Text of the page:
One way that gobies could be benefitting bass growth rates and size, he speculated, is that they spawn several times during a season. "With  production of small gobies all season long, I would imagine bass would have no problems remaining piscivorous all summer, which should enhance growth.

"This may be a more subtle, behind the scenes impact of gobies," he continued. "But in systems, particularly in the north, where first-year growth of young bass is important to overwinter survival, enhanced growth could ultimately lead to improved recruitment and increases in adult population size, assuming that population size is not limited by something acting on adults."
And here's another reason to like gobies:

Double-breasted cormorants seem to like them. According to Jackson, they have seem to have shifted to feeding on them in some fisheries, "which, of course, is good for sport fish that they used to eat more of. Our cormorants are starting to eat gobies as well, but we haven't seen a wholesale shift yet. Everyone is hopeful."


The Dark Side

Still, predation by sport fish and cormorants on gobies is but one piece of the puzzle on how this exotic fish will ultimately will impact native species and their ecosystems. There are plenty of negatives as well.

Michigan Sea Grant points out that gobies have been linked to outbreaks of botulism, which have killed fish-eating birds around the Great Lakes.  Mussels accumulate the toxin in their flesh, as they filter feed in places where it thrives in water depleted of oxygen by decaying algae.  Gobies eat the mussels, and predatory fish and birds eat the gobies.    

Additionally, the Aquatic Nuisance Species Task Force (ANS) said, "They out-compete native fish for food due partially to an ability to feed in darkness and to the presence of a suctorial disk located on their pelvic fin, which allows them to attach to rocks/substrates and remain fixed on the bottom even in faster currents. Tubenose and round gobies are the only fish to possess this unique characteristic."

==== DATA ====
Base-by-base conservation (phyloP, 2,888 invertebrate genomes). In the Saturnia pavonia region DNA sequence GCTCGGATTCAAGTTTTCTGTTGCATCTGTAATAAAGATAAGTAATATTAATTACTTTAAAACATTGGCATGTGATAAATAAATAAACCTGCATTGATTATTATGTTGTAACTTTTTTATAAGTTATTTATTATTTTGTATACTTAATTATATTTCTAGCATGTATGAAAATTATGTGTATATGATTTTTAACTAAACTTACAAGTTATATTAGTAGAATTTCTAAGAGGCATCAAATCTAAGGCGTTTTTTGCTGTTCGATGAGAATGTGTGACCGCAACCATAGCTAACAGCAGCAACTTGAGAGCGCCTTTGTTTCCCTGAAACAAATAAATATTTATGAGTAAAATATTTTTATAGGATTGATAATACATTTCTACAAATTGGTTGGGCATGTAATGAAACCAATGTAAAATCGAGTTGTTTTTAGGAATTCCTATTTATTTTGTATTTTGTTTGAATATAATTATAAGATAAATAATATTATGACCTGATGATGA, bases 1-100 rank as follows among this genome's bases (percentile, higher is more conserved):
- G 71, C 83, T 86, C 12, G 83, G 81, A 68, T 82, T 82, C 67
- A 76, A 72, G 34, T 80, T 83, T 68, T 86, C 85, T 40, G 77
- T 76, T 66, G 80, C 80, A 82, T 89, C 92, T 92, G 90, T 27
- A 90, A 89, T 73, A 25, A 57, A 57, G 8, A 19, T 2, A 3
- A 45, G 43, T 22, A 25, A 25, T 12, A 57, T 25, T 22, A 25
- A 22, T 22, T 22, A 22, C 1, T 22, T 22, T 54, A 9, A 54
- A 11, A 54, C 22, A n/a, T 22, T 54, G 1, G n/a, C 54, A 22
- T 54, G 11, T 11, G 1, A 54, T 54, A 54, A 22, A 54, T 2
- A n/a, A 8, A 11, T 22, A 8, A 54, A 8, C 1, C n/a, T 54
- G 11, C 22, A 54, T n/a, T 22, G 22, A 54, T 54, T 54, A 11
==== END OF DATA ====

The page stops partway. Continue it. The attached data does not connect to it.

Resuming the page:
It also warns that gobies "maybe interfere with habitat restoration projects. Round gobies are aggressive toward other fish and may drive native fish away from prime spawning areas."

In the St. Clair River, where gobies were first confirmed nearly 30 years ago, populations of native sculpin and logperch have suffered substantial declines.


The Bass, Baitfish Connection


Birds, mice, frogs, snakes, lizards, and ducklings, all have met untimely demise in the bellies of opportunistic largemouth bass. Given the chance, these versatile and adaptable predators also will eat insects, invertebrates, and most any fish species small enough to swallow, from rainbow trout in California to hornpout in New England.

Bluegill and shad, however, provide most of the fuel that powers America's No. 1 sport fish. But which of the two most benefits bass, and, consequently, bass anglers?

Neither. And both.

"For bluegill, the primary benefit is their abundance," said Dan Shoup, associate professor of fisheries ecology at Oklahoma State University.  "Bass are often opportunistic foragers and when bluegill are numerically abundant, that means they end up being eaten regularly."

Additionally, he added, "shad also have very high abundance in some systems, so, just like with bluegill, a largemouth bass will often times eat a lot of shad simply because they are easy to encounter."

Still, advantage goes to bluegill because its needs and preferences so closely mirror those of its larger sunfish cousin. In fact, waters with bass and no bluegill are the exception rather than the rule, from the smallest farm pond to Lake Superior. 
"Bluegill often hang out in the same habitats as bass since both are cover-oriented species," Shoup said. "Even a moderate density of bluegill ends up being an easy choice for bass because they occur in large aggregations in places the bass frequently are located, such as brushpiles."